Hedgehog protein secreted by posterior compartment cells plays a key role in patterning the posterior portion of the anterior compartment in adult abdominal segments. This patterning function of Hh is mediated by optomotor-blind. omb- mutants mimic the effects of loss-of-function alleles of hh: structures from the posterior of the anterior compartment are lost; often this region develops as a mirror image of the anterior portion. Structures from the anterior part of the posterior compartment are also lost. In the pupa, omb expression in abdominal histoblasts is highest at or near the compartment boundary, and decreases in a shallow gradient toward the anterior. This gradient is due to activation of omb by Hh, secreted by posterior compartment cells. In contrast to imaginal discs, this Hh signaling is not mediated by dpp or wg. Several hh gain-of-function alleles have been described that cause ectopic expression of omb in the anterior of the segment. Most of these cause the anterior region to develop with posterior characteristics without affecting polarity. However, an allele that drives high level ubiquitous expression of omb (QadroondFab) causes the anterior tergite to develop as a mirror-image duplication of the posterior tergite, a pattern just the opposite of that seen in omb- mutants. The Qd Fab allele has a dramatic effect on both polarity and bristle patterning. In Qd Fab hemizygotes and heterozygotes, the anterior tergite and intersegmental membrane (ISM) are deleted and replaced with a mirror-image duplication of the posterior tergite and PHZ. Ectopic macrochaetes are often, but not always, present at the anterior edge of the duplicated tergite structures, and sometimes also in the central tergite. The lines of polarity reversal are not fixed precisely with respect to cuticular pattern. In the most extreme phenotype, polarity is reversed exactly in the middle of the tergite and in the middle of the PHZ. More frequently, the line of polarity reversal is shifted anteriorly in the tergite and posteriorly in the PHZ. The phenotype is stronger in hemizygous males than heterozygous females, and is stronger in more posterior segments. The intertergal region is often compressed, and the dorsal longitudinal muscles underlying the tergites show irregular spacing and attachment sites (Koop, 1997).
omb alleles cause defects that are reciprocal to those of the Qd alleles. Hemizygotes for omb loss-of-function alleles mostly die as late larvae or early pupae; only a small percentage survive to the late pharate adult stage. Among the latter, the loss of structures that lie within the posterior region of the anterior compartment and the anterior region of the posterior compartment have been observed. In many hemisegments, especially those more anterior in the animal, posterior tergite and PHZ are deleted and replaced with a mirror-image duplication of the anterior tergite. This phenotype is exactly reciprocal to the phenotype of Qd Fab (Koop, 1997).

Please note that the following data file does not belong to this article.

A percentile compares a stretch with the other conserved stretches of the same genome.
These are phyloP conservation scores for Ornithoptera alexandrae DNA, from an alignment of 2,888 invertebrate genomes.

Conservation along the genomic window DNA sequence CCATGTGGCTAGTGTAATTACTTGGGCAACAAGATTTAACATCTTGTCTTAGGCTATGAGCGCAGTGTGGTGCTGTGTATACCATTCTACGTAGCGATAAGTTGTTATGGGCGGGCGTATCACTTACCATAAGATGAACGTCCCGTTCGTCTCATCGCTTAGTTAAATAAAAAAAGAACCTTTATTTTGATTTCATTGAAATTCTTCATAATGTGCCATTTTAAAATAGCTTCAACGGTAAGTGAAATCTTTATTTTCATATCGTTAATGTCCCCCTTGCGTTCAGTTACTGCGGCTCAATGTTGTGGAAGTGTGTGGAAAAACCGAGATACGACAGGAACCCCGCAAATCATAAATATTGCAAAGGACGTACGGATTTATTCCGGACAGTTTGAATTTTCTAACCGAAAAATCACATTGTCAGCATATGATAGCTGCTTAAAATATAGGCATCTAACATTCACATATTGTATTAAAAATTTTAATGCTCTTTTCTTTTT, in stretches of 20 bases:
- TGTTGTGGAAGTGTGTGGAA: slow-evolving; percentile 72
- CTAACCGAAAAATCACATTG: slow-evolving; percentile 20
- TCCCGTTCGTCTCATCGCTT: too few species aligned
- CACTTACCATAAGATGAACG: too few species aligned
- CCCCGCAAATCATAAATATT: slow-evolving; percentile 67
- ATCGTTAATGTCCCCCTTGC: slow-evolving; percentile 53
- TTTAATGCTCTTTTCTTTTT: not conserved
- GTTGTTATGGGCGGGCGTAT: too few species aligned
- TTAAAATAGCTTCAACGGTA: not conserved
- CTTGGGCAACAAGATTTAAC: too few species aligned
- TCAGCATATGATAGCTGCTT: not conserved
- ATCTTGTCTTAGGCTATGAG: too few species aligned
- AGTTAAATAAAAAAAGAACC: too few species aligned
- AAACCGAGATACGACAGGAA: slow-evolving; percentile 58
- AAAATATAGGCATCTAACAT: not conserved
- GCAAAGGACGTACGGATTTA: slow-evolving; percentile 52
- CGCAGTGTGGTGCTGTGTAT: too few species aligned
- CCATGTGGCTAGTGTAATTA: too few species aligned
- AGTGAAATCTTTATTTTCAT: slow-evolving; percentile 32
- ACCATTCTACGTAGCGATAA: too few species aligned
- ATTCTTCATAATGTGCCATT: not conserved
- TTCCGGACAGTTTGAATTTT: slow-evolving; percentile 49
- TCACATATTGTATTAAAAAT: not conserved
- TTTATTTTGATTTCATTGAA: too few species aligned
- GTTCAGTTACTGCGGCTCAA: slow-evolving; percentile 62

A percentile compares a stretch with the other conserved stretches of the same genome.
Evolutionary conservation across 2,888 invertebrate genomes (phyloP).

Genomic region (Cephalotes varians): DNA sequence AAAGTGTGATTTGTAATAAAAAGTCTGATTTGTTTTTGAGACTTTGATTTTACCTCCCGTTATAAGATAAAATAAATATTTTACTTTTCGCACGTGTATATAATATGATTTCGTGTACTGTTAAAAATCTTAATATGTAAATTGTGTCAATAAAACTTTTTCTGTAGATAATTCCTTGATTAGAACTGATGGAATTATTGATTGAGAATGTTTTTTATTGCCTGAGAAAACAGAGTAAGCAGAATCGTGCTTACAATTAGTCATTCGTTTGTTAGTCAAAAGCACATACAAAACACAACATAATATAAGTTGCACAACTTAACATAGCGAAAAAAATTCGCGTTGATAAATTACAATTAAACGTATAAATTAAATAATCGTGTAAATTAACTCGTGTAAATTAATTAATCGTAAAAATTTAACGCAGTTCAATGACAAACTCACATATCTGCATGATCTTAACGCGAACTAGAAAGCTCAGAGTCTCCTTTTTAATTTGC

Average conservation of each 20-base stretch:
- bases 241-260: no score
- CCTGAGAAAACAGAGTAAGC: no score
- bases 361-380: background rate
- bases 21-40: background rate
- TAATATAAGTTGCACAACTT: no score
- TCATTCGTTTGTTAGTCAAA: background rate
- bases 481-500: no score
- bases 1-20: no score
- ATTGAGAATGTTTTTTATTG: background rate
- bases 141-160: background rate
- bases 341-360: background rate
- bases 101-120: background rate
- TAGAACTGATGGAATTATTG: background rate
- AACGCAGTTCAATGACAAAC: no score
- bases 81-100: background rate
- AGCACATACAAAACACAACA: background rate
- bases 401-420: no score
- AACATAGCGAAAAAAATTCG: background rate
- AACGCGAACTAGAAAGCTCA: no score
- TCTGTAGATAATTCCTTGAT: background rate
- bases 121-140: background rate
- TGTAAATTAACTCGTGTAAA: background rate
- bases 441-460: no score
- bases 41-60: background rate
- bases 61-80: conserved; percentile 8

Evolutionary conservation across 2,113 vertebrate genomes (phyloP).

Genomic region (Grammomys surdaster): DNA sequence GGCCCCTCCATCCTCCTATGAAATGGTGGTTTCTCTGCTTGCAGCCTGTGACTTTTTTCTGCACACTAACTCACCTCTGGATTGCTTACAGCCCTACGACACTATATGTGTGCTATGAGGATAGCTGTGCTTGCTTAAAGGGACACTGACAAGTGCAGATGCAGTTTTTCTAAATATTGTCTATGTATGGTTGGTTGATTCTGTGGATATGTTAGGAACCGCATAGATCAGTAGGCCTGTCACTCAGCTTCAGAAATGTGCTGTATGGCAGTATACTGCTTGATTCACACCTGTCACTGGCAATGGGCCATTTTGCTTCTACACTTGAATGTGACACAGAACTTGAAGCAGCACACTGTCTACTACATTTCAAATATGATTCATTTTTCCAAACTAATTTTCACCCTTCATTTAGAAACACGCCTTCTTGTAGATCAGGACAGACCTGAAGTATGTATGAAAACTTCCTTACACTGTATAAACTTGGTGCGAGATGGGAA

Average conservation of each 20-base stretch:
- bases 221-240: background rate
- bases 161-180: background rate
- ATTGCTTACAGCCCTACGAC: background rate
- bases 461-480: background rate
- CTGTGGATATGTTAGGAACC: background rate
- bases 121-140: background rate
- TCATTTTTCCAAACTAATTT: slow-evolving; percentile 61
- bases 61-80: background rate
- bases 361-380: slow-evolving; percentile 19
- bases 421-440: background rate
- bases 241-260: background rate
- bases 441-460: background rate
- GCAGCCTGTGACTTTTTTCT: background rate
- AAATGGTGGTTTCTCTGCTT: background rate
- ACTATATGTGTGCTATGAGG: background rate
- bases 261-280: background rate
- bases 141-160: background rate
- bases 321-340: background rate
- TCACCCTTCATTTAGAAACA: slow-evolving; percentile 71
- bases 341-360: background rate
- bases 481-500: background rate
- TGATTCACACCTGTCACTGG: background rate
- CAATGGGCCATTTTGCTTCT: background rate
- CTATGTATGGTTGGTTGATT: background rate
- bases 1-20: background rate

Ubiquitous expression of hh causes double-posterior patterning similar to that of Qd gain of function alleles. omb- alleles suppress this effect of ectopic hh expression and posterior patterning becomes independent of hh in the QdFab mutant. These observations indicate that omb is the primary target of hh signaling in the adult abdomen. However, it is clear that other targets exist. One of these is likely to be Scruffy, a novel gene, which acts in parallel to omb. To explain the effects of omb alleles, it is proposed that both anterior and posterior compartments in the abdomen are polarized by underlying symmetric gradients of unknown origin. It is suggested that omb has two functions: (1) it specifies the development of appropriate structures both anterior and posterior to the compartment boundary and (2) it causes cells to reverse their interpretation of polarity specified by the underlying symmetric gradients (Koop, 1997).
The subdivision of the developing Drosophila wing into anterior (A) and posterior (P) compartments is important for its development. The activities of the selector genes engrailed and invected in posterior cells and the transduction of the Hedgehog signal in anterior cells are required for maintaining the A/P boundary. Based on a previous study, it has been proposed that the signaling molecule Decapentaplegic (Dpp) is also important for this function by signaling from anterior to posterior cells. However, it has not been known whether and in which cells Dpp signal transduction is required for maintaining the A/P boundary. The role of the Dpp signal transduction pathway and the epistatic relationship of Dpp and Hedgehog signaling in maintaining the A/P boundary has been analyzed by clonal analysis. A transcriptional response to Dpp involving the T-box protein Optomotor-blind is required to maintain the A/P boundary. Further, Dpp signal transduction is required in anterior cells, but not in posterior cells, indicating that anterior to posterior signaling by Dpp is not important for maintaining the A/P boundary. Finally, evidence is provided that Dpp signaling acts downstream of or in parallel with Hedgehog signaling to maintain the A/P boundary. It is proposed that Dpp signaling is required for anterior cells to interpret the Hedgehog signal in order to specify segregation properties important for maintaining the A/P boundary (Shen, 2005).